Some service receivers may care less about those chores and more about others. Communication is key to this give and take relationship.
So how can you find what they would like? Ask what you can do for them, or make it clear that you will stop and get an item at the store, so they know you are doing it for them, not just because it is convenient. Let them know what you’ve done for them in their absence so that they recognize the work that has gone into the day for them.
And make checklists as a team so that you can each see the workload you are sharing.
DO NOT forget promises. If you promise to finish a task or do a chore, do not blow of the promise, no matter if it is big or small. Try your best not to ignore your spouses requests as well because a job seems like too much work.
Finally, avoid committing too much to others’ requests. Your spouse is your first priority, and if you commit to other peoples wants and needs in place of your spouses, it won’t go unnoticed.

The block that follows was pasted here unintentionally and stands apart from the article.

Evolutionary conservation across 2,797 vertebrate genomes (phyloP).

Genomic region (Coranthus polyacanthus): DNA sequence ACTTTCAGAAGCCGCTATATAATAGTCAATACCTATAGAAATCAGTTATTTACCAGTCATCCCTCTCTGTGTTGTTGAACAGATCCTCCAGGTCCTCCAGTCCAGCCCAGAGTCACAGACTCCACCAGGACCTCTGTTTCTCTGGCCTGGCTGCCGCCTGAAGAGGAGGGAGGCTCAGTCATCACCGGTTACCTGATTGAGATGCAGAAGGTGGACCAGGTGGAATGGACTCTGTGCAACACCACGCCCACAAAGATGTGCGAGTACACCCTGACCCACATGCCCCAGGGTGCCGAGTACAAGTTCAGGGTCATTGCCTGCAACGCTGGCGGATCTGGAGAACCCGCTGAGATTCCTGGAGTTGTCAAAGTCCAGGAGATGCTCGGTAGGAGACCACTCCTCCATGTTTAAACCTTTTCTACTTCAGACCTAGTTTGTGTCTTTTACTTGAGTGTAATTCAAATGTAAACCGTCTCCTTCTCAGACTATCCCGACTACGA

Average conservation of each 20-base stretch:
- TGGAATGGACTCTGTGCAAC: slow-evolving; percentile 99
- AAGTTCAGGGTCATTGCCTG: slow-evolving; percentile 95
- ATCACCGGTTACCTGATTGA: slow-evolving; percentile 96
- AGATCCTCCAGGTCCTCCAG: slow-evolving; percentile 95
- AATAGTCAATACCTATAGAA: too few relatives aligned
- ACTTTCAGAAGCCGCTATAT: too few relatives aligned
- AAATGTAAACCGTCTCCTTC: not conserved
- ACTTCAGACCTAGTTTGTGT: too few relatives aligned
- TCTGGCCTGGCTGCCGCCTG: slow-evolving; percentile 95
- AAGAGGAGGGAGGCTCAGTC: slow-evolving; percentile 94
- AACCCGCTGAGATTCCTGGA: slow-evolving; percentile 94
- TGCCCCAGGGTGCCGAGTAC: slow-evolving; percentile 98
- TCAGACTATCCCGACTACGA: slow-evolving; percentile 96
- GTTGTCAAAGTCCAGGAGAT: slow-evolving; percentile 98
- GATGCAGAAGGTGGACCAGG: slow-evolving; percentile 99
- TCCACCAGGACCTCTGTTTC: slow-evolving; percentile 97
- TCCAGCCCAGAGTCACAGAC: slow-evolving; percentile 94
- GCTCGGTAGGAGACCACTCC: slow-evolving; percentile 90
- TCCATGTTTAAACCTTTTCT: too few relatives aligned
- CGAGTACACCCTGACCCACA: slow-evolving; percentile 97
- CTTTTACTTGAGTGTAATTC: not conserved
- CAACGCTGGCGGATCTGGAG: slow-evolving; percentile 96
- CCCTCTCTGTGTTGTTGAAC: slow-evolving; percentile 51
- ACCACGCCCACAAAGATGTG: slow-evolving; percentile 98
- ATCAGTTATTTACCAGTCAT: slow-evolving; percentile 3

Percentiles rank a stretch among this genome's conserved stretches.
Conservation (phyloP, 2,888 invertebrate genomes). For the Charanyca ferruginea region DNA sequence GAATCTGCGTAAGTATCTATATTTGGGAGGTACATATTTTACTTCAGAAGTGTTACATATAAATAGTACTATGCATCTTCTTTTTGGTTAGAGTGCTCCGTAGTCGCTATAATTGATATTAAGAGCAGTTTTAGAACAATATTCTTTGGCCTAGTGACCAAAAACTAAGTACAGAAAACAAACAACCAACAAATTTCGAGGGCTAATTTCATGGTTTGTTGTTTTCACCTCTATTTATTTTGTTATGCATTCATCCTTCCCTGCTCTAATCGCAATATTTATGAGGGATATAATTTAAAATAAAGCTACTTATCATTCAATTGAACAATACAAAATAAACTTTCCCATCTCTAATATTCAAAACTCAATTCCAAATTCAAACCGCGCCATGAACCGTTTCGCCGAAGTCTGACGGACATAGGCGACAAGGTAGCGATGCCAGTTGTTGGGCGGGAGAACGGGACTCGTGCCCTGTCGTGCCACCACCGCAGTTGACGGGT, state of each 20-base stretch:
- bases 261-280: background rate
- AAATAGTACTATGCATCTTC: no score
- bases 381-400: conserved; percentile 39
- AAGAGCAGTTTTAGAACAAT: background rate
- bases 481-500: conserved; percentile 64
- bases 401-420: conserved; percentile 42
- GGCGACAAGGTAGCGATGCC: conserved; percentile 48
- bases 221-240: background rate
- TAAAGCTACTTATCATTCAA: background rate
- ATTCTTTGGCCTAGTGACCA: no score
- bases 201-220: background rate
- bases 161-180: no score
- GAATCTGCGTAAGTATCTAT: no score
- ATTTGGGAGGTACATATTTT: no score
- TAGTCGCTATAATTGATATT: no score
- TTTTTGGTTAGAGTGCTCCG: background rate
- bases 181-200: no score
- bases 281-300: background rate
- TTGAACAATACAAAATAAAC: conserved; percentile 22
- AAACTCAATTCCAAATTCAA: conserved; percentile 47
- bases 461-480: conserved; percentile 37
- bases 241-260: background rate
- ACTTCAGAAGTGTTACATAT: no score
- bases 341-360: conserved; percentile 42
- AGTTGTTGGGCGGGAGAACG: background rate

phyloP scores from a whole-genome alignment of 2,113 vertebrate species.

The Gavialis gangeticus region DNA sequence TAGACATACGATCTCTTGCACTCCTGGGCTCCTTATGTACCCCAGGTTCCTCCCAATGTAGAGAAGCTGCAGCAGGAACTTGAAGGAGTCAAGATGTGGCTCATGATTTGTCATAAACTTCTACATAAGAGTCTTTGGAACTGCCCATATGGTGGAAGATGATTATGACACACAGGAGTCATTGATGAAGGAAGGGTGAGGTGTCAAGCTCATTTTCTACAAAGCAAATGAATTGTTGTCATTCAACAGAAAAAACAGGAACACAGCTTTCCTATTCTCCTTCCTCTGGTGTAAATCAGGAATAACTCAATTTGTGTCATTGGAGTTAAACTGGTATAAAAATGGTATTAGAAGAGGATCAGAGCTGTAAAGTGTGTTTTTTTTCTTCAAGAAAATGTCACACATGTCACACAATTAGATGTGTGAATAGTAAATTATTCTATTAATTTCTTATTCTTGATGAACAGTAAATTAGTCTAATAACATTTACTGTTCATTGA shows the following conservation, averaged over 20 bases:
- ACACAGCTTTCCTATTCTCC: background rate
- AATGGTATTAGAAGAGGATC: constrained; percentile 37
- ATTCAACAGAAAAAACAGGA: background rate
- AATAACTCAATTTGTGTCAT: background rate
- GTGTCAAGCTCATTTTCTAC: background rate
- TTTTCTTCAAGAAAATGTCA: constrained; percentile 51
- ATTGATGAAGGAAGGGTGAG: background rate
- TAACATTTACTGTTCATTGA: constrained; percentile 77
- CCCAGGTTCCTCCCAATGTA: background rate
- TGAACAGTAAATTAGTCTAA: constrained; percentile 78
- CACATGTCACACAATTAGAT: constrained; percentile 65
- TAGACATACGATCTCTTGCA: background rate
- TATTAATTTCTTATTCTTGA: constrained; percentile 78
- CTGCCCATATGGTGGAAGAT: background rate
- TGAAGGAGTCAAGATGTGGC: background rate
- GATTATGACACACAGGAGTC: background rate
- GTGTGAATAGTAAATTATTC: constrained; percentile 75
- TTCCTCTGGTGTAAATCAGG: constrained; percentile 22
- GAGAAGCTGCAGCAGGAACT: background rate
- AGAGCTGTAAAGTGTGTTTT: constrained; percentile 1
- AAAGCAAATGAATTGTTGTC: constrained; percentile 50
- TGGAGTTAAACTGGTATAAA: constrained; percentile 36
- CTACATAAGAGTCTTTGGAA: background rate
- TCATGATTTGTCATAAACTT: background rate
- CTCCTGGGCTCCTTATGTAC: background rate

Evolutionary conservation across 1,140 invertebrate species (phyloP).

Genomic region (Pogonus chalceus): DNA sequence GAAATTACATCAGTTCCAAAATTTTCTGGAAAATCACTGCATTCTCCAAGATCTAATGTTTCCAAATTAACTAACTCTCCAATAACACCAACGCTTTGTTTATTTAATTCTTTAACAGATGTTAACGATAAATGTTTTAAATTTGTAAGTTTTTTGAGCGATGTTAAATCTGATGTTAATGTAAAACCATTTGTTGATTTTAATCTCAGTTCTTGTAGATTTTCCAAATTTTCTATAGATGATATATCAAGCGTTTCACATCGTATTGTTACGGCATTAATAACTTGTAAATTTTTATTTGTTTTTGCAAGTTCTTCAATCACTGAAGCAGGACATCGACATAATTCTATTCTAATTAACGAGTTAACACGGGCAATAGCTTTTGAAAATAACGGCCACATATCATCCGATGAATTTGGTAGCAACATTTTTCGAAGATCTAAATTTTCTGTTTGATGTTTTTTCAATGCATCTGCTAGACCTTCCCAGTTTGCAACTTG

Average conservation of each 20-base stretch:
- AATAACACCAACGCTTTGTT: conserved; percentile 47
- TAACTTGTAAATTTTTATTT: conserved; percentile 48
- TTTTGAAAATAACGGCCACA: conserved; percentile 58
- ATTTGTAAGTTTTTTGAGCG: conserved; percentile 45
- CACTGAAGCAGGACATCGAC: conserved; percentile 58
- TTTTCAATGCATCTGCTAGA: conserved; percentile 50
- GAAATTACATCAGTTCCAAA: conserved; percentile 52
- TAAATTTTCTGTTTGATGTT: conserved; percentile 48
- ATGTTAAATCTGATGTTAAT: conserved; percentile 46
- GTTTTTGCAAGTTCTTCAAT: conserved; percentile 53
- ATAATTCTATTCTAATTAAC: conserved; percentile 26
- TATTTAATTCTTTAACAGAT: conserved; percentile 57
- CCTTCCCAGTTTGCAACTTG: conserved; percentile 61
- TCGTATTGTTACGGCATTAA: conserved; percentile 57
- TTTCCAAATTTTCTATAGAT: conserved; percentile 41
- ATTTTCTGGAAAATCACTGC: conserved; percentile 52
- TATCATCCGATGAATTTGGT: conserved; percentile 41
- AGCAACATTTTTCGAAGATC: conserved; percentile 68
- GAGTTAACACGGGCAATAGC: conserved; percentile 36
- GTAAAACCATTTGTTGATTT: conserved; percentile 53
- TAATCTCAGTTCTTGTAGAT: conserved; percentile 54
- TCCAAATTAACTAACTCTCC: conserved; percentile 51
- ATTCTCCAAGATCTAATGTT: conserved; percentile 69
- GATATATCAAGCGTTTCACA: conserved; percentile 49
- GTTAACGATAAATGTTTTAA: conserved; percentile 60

This is probably one of the most straightforward of love languages. Good touch = good. Bad touch = bad. Hugs, pats, kisses, touches, sitting close, cuddling, you name it, they are all wonderful. It is important to make intimacy a priority for the sake of being close with your spouse.
There is not much in the form of communication because everything for this love language individual is primarily non-verbal. This means that pleasant facial expressions, and a good use of body language and touch can emphasize love in impressive ways.